040273 KU Corporate Finance 2 (MA) (2016W)
- Registration is open from Mo 12.09.2016 09:00 to Th 22.09.2016 14:00
- Deregistration possible until Fr 14.10.2016 14:00
Classes (iCal) - next class is marked with N
Aims, contents and method of the course
Assessment and permitted materials
Case Studies. The case method is one of the most effective pedagogical tools to sharpen your analytical and decision-making skills, as it requires you to be an active participant in financial decisions. The discussion constitutes an opportunity to defend your position and to learn from others, by listening to their comments and criticisms. Classrooms are our training environments to prepare you for business challenges.
There will be 2 case preparations. Cases must be handed in on time. No credit will be given for late cases. You are encouraged to meet in groups to discuss and analyze the cases. In the past, students have found that these groups complement the class discussion well.
Regarding the cases, each group will submit a three-page memorandum of analysis and recommendations covering the case study questions plus any accompanying tables you 3
wish to include. Tables should be well organized and labeled. Be sure to indicate how you arrived at your conclusions. In addition, groups are required to prepare a power porint presentation, including the main points of the analysis.
What do I expect from you in class
This is an interactive course, where your active participation is required. Attendance is compulsory.
Laptop/tablets policy. You are not supposed to use your laptop/tablets during case discussions. You have to be 100% focused in the discussions. You may use your laptops/tablets on the lectures/discussion sessions ONLY for academic use emailing, facebooking, tweeting, chatting, skyping, internet surfing, etc. should NOT be done during classes. Doing these would penalize strongly your grade on class participation.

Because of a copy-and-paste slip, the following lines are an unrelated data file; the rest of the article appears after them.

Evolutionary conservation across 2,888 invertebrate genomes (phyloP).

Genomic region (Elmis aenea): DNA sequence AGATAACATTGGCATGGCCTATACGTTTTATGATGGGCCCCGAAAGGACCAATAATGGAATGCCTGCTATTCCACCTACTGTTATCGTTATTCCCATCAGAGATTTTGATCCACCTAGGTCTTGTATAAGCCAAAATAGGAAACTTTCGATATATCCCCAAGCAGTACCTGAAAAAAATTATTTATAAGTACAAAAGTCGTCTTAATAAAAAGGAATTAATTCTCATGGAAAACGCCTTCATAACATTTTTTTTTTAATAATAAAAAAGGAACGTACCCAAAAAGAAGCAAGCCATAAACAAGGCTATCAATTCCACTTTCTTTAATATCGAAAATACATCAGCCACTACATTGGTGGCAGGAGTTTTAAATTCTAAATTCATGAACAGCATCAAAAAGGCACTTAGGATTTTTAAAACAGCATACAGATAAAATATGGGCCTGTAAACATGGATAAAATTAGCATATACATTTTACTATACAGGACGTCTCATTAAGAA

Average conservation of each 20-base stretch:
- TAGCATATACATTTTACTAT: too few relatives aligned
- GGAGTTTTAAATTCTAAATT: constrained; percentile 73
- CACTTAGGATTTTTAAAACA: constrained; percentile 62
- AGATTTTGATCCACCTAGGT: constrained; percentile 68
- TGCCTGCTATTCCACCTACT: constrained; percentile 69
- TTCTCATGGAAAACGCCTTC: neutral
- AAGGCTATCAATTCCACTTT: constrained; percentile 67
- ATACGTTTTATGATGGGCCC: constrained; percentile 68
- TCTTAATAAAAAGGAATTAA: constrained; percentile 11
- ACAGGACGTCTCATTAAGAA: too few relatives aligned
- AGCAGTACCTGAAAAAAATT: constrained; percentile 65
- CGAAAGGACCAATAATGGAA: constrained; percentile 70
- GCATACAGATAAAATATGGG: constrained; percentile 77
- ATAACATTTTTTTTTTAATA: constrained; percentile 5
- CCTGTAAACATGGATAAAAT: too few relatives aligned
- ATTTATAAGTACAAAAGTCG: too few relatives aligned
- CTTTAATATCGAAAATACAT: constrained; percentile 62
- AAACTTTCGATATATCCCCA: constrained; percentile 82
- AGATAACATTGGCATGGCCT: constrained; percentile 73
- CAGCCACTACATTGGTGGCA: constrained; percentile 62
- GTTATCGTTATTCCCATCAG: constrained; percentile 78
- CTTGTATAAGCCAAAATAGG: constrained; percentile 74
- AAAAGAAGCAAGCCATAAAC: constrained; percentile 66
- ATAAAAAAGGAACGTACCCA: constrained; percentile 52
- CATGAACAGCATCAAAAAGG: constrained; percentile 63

A learning area will be available in the Intranet (Moodle). There, you would find instructions for the sessions, communications, bibliography, etc. Please look at it a couple of times a week. Slides of the sessions will also be posted here, always BEFORE the class.
Minimum requirements and assessment criteria
25% Case Study
50% Final Exam
Minimum requirement for a positive grade: at least 50% for each part.
A few papers will be distributed for presentations in CF II. Presentations carry a bonus of 10%. Notice that you do not need this to score 100% on the course.
The main reading material for the course is contained in:
- Corporate Finance, 3th Edition by P.DeMarzo and J.Berk, Pearson Global Edition. (2013).
- The New Corporate Finance. Where Theory Meets Practice, 3rd Edition by D.Chew, McGraw-Hill Irwin (CHEW).
Supplementary Readings by Topic:
I: Capital Structure Theories and Payout (Parts I-II)
Chew, D. (2001)
The new corporate finance
Where theory meets practice 3th ed.
Ch 12: The Modigliani-Miller Propositions after Thirty Years
Journal of Applied Corporate Finance, Vol. 6.Num.1
Graham, J. & Harvey, C. (2002)
How do CFOs make capital budgeting and capital structure decisions? Journal of Applied Corporate Finance, 15(1): pp.8-23
Opler, T.C., Saron, M. & Titman, S. (1997)
Designing capital structure to create shareholder value. Journal of Applied Corporate Finance, 10(1): pp.21-34
Smith, C.W. (1986)
Raising capital: theory and evidence. Midland Corporate Finance Journal, 4: pp.6-22
In: Chew, D.H. (eds.) (2001) New corporate finance: where theory meets practice. 3rd ed. Boston, Mass.: Irwin McGraw-Hill, pp.277-293
Barclay, M.J. & Smith, C.W. (1996)
On financial architecture: leverage, maturity, and priority. In: Chew, D.H. (eds.) (2001) New corporate finance: where theory meets practice. 3rd ed. Boston, Mass.: Irwin McGraw-Hill, pp.210-223
Ghosh, C. & Woolridge, J.R. (1988)
An analysis of shareholder reaction to dividend cuts and omissions. Journal of Financial Research, 11(4): pp.281-294
II: Selected Topics
Financial Distress and Restructuring
Franks, Nyborg and Torous, A Comparison of US, UK and German Insolvency Codes, Financial Management,Volume 25, No 3.
Stuart C. Gilson (1991), Managing Default: Some Evidence on How Firms Choose Between Workouts and Chapter 11, Journal of Applied Corporate Finance Volume 4, Issue 2.
Lawrence A. Weiss (1991), The Bankruptcy Code and Violations of Absolute Priority, Journal of Applied Corporate Finance, Volume 4, Issue 2.
Initial Public Offerings and Other Equity Issues
Chew, Chapter 18.
Ritter, J, Investment Banking and Securities Issuance, Chapter 5, Handbook of Economics of Finance, Edited by G.M. Constantinides, M.Harris, and R.Stulz
Cremers, M. and A. Ferrell (2010): Thirty Years of Shareholder Rights and Firm Valuation, Yale School of Management, Harvard Law School
Gompers, P. Ishii, J. and A. Metrick (2003): Corporate Governance and Equity Prices, The Quarterly Journal of Economics, Vol. 118, No.1.
Bebchuk, L. and Y. Grinstein. 2005. The Growth of Executive Pay, Oxford Review Policy, Vol.21, No.2.
Bebchuk, Lucian and Fried, Jesse 2004 Pay Without Performance:Overview of the Issues, Journal of Applied Corporate Finance, Vol 17 No 4.
La Porta, R., Lopez De Salinas, F., Shleifer, A., and Vishny, R. W., 1998, Law and Finance, Journal of Political Economy Vol.106.